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Fabry Disease: Further Considerations in Selecting a Treatment Option

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Catch up on the latest clinical outcome data and real-world evidence that resulted in the full approval of a therapy for Fabry disease.

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  • Overview

    Fabry disease is a progressive, genetic disorder that can cause multisystemic damage and reduce life expectancy when left undiagnosed and unmanaged, making the timely and appropriate management of Fabry disease essential. Recent clinical outcome data and real-world evidence led to the approval of Fabrazyme, a treatment option for Fabry disease. Joining Dr. Charles Turck to share that data is Dr. Joseph William Ray, an Associate Professor of Pediatrics and Director of Medical Genetics at the University of Texas Medical Branch.

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    Fabrazyme® is indicated for the treatment of adult and pediatric patients 2 years of age and older with confirmed Fabry disease.



    Anaphylaxis and Hypersensitivity Reactions

    In clinical trials and postmarketing safety experience with Fabrazyme, approximately 1% of patients developed anaphylactic or severe hypersensitivity reactions during Fabrazyme infusion.
    Life-threatening anaphylactic and severe hypersensitivity reactions have been observed in patients during Fabrazyme infusions.

    • Reactions have included localized angioedema (including swelling of the face, mouth, and throat), bronchospasm, hypotension, generalized urticaria, dysphagia, rash, dyspnea, flushing, chest discomfort, pruritus, and nasal congestion.
    • Interventions have included cardiopulmonary resuscitation, oxygen supplementation, IV fluids, hospitalization, and treatment with inhaled beta-adrenergic agonists, antihistamines, epinephrine, and IV corticosteroids.
    • If anaphylactic or severe hypersensitivity reactions occur, immediately discontinue administration of Fabrazyme and provide necessary emergency treatment. Because of the potential for severe hypersensitivity reactions, appropriate medical support measures should be readily available when Fabrazyme is administered.

    In clinical trials with Fabrazyme, some patients developed IgE antibodies or skin test reactivity specific to Fabrazyme.

    • Higher incidences of hypersensitivity reactions were observed in adult patients with persistent anti-Fabrazyme antibodies and in adult patients with high antibody titer compared to that in antibody negative adult patients.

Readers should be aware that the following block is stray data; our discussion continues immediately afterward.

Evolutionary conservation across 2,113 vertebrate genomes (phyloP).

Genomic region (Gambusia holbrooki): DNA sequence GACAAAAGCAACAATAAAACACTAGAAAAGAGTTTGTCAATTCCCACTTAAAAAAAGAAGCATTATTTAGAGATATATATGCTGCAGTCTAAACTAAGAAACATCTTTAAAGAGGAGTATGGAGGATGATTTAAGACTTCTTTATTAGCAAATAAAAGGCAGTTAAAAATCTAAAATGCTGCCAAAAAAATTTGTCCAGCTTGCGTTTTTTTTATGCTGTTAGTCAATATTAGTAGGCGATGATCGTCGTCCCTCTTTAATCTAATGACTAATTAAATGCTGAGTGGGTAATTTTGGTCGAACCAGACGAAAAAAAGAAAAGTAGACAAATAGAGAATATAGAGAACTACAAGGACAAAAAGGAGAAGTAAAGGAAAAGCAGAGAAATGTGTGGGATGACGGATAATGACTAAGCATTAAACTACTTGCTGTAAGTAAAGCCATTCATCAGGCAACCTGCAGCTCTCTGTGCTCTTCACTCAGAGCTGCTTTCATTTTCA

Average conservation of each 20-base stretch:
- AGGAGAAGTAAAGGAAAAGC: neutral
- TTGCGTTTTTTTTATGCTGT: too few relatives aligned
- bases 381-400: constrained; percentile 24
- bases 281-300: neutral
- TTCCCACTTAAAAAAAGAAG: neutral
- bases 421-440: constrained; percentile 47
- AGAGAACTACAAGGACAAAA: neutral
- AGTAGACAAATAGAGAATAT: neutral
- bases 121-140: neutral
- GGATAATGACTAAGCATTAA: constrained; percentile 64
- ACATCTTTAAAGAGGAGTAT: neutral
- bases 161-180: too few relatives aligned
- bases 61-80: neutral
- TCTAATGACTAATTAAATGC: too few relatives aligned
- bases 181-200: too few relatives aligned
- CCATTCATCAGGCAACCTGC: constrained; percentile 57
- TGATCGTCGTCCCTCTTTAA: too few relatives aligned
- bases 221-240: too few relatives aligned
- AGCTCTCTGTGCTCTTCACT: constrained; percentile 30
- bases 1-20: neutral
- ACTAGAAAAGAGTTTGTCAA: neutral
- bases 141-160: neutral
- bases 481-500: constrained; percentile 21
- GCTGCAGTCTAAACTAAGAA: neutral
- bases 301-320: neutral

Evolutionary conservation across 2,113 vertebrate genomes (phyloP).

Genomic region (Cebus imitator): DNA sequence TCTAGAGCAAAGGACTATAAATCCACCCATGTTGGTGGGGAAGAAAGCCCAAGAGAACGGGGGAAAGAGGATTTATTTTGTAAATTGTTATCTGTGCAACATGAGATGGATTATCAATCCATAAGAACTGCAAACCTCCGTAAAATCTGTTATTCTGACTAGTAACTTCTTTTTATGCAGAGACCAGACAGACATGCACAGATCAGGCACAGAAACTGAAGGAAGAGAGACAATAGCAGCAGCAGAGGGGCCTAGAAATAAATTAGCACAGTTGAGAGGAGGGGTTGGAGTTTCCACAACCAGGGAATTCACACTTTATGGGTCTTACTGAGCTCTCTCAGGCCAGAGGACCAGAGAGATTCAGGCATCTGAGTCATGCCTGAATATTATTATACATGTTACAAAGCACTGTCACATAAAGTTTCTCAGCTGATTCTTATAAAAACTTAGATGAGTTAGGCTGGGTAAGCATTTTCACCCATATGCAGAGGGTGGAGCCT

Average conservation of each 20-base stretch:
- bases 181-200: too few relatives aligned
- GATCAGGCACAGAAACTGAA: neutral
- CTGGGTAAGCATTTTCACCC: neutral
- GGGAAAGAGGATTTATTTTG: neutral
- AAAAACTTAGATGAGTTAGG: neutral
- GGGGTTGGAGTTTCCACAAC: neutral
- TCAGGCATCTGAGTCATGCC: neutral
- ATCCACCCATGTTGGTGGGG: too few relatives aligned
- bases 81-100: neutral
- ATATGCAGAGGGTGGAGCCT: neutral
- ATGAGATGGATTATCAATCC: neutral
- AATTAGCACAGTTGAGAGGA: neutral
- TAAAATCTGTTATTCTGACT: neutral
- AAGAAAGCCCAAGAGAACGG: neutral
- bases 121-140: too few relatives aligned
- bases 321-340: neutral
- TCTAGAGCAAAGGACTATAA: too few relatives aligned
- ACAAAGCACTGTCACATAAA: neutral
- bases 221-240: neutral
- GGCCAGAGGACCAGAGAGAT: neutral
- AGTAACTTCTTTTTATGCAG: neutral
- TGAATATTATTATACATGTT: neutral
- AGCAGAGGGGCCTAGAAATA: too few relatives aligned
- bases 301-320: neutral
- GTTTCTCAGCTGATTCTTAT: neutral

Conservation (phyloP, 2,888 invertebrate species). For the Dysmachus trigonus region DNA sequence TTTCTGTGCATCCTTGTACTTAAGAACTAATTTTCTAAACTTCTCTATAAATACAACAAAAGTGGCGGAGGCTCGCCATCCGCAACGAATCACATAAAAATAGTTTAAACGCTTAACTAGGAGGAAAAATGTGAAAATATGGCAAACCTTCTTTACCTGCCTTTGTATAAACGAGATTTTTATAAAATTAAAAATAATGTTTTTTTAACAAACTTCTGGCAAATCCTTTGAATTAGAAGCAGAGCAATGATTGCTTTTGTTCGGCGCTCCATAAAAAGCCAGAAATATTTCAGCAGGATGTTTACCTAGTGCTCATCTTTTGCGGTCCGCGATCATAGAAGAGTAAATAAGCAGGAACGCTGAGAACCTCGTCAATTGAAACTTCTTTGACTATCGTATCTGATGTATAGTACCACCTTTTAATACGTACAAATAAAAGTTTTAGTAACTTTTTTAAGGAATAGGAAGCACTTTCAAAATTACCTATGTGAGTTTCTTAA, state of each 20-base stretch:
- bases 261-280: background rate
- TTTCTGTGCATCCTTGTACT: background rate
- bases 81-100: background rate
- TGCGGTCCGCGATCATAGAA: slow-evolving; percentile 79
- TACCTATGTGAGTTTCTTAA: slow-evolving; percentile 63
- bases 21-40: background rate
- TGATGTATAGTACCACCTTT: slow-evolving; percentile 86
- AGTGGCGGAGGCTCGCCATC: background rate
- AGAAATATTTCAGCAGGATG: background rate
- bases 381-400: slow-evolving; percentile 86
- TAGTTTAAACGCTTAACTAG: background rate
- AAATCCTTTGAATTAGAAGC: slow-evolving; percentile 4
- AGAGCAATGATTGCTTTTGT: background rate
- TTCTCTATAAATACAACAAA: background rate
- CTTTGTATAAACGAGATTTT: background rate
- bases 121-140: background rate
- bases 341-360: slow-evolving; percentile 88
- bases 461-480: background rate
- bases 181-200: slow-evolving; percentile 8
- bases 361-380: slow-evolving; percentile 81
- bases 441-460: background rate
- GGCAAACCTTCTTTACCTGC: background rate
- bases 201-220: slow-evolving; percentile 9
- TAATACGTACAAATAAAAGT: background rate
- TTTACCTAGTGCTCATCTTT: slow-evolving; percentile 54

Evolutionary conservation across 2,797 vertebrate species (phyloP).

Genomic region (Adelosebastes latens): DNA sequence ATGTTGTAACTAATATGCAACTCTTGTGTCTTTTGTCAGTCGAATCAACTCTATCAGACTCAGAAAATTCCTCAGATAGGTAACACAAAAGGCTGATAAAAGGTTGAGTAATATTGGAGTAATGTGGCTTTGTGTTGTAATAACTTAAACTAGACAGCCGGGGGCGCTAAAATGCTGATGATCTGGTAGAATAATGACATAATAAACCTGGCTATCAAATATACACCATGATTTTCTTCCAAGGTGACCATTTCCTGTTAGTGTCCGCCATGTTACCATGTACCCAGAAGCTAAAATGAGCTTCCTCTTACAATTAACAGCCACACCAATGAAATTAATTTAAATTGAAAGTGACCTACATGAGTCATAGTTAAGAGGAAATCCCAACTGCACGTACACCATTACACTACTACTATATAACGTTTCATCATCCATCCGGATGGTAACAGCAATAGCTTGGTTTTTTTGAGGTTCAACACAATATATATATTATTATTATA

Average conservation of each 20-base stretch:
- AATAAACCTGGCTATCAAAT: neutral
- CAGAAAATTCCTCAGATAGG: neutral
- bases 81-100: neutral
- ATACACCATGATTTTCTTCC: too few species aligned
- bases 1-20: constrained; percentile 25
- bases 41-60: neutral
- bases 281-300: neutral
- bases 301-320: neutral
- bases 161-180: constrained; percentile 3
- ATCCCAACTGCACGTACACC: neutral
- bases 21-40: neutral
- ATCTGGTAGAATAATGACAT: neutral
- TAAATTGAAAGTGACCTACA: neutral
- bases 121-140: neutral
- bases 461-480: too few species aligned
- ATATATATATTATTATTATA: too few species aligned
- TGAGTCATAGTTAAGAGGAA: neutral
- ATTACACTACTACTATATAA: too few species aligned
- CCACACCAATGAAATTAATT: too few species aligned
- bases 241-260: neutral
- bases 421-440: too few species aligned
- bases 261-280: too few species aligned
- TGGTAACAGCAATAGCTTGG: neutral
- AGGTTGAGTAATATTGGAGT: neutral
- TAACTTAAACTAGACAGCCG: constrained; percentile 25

• Physicians should consider testing for IgE antibodies in patients who experienced suspected hypersensitivity reactions and consider the risks and benefits of continued treatment in patients with anti-Fabrazyme IgE antibodies. Rechallenge of these patients should only occur under the direct supervision of qualified personnel, with appropriate medical support measures readily available.

    Infusion-Associated Reactions

    In clinical trials with Fabrazyme, 59% of patients experienced infusion-associated reactions, some of which were severe. Infusion-associated reactions are defined as adverse reactions occurring on the same day as the infusion. The incidence of infusion-associated reactions was higher in patients who were positive for anti-Fabrazyme antibodies than in patients who were negative for anti-Fabrazyme antibodies.

    • In patients experiencing infusion-associated reactions, pretreatment with an antipyretic and antihistamine is recommended. Infusion-associated reactions occurred in some patients after receiving pretreatment.
    • If an infusion-associated reaction occurs, decreasing the infusion rate, temporarily stopping the infusion, and/or administrating additional antipyretics, antihistamines, and/or steroids may ameliorate the symptoms.
    • If severe infusion-associated reactions occur, immediate discontinuation of the administration of Fabrazyme should be considered, and appropriate medical treatment should be initiated. Severe reactions are generally managed with administration of antihistamines, corticosteroids, intravenous fluids, and/or oxygen when clinically indicated. Because of the potential for severe infusion-associated reactions, appropriate medical support measures should be readily available when Fabrazyme is administered.
    • Patients with advanced Fabry disease may have compromised cardiac function, which may predispose them to a higher risk of severe complications from infusion-associated reactions. Monitor closely patients with compromised cardiac function if Fabrazyme is administered to these patients


    • Common adverse reactions reported (≥20% and >2.5% compared to placebo) were upper respiratory tract infection (53% vs 42%),  chills (49% vs 13%), pyrexia (39% vs 22%), headache (39% vs 28%), cough (33% vs 25%), paresthesia (31% vs 18%), fatigue (24% vs 17%), peripheral edema (21% vs 7%), dizziness (21% vs 8%),  and rash (20% vs 10%).

    Please see full Prescribing Information for Fabrazyme.

Schedule22 May 2022
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